The only downside? You won’t be able to get the service for free through your employer or insurance company — although that’s good news if you’re concerned about privacy — and therapists can’t diagnose or prescribe through the app.

7 Cups

7 Cups is a bit different from some of the other apps on our list as the main focus of the app is active listening. Active listeners are trained volunteers who can listen and provide advice on a range of issues — but they’re not licensed therapists. There are more than 450,000 trained listeners and licensed therapists on the app, providing support across 189 countries and in 140 languages, and when you sign up you can see each listener’s profile with their reviews as well as the categories they specialize in, from anxiety and panic attacks to depression, eating disorders, and more.

Once you’ve chosen your listener, you can connect instantly via chat, and it’s free. It’s up to you whether you want to stick with the same listener each time you use the app or try someone new each time. You can remain 100% anonymous too if you like. There’s also a subscription service that costs $13 per month or $95 for a year’s access, as well as chat rooms, community forums, a free wellness test, mood-boosting exercises, and 300 free mindfulness exercises.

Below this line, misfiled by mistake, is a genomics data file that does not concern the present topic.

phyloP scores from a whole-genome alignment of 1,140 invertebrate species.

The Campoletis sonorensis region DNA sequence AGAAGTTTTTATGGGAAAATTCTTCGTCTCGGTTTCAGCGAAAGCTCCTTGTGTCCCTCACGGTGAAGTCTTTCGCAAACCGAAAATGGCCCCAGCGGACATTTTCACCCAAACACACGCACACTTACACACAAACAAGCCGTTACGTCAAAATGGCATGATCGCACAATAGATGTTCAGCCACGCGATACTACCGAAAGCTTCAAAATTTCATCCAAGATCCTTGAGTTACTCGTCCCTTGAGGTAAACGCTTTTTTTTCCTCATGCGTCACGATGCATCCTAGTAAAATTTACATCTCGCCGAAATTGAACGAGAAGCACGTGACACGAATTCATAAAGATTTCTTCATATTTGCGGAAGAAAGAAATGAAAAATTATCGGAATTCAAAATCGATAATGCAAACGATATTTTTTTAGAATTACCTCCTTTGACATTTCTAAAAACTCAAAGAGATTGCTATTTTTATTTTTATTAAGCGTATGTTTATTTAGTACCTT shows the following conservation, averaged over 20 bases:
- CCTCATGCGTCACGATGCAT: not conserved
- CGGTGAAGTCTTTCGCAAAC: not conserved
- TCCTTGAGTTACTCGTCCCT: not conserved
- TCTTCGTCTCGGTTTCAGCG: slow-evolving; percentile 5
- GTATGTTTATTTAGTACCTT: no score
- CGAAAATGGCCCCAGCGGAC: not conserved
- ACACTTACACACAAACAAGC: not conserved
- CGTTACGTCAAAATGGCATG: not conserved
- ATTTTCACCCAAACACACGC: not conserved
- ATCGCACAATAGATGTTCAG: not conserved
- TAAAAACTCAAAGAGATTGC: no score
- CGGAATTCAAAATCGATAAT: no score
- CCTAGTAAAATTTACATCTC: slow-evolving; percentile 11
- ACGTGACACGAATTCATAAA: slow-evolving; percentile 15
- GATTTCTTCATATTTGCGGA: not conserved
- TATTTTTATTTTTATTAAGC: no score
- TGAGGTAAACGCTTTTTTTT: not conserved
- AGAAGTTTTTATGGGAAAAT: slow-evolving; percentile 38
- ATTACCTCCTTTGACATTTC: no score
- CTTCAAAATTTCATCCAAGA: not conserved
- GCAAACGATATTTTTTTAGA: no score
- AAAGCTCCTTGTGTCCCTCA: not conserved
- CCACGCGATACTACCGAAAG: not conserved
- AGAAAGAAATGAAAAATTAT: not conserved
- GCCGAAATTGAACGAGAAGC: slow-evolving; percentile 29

There’s not much information provided on encryption and security, but 7 Cups promises their “advanced security technology” protects your privacy. Should you experience any issues with your listener, there’s the option to block them or “ban” them by reporting them.

7 Cups also offers access to experienced, licensed therapists and is HIPAA compliant. To sign up for therapy costs $150 a month, with no hidden fees. There are two ways to get matched with a therapist: Either choose your own from the online directory or speak to chatbot Sophia, who will ask you what issues you’re seeking support for and find you the perfect match. Once you’re matched, you get access to a private chat room for you and your therapist, and you can send messages 24/7. Your therapist will reply once or twice a day from Monday through Friday — the app is designed for continuous therapeutic work throughout the week, rather than one session at a time.


As well as apps offering therapy for individuals, apps like ReGain exist to provide couples therapy — although you can also sign up for counseling just for yourself. ReGain lets you share an account with your sweetie — if that’s what you decide — and gives you 24/7 access to a private room, from any internet-connected device, where you can chat to your therapist. As well as live sessions where you interact with your therapist, you can ask questions or discuss issues by leaving messages for your therapist to respond to later. The idea is that this makes it much easier for busy professionals to commit to ReGain compared to face-to-face therapy, as you can log on in your own time to see your therapist’s responses and advice.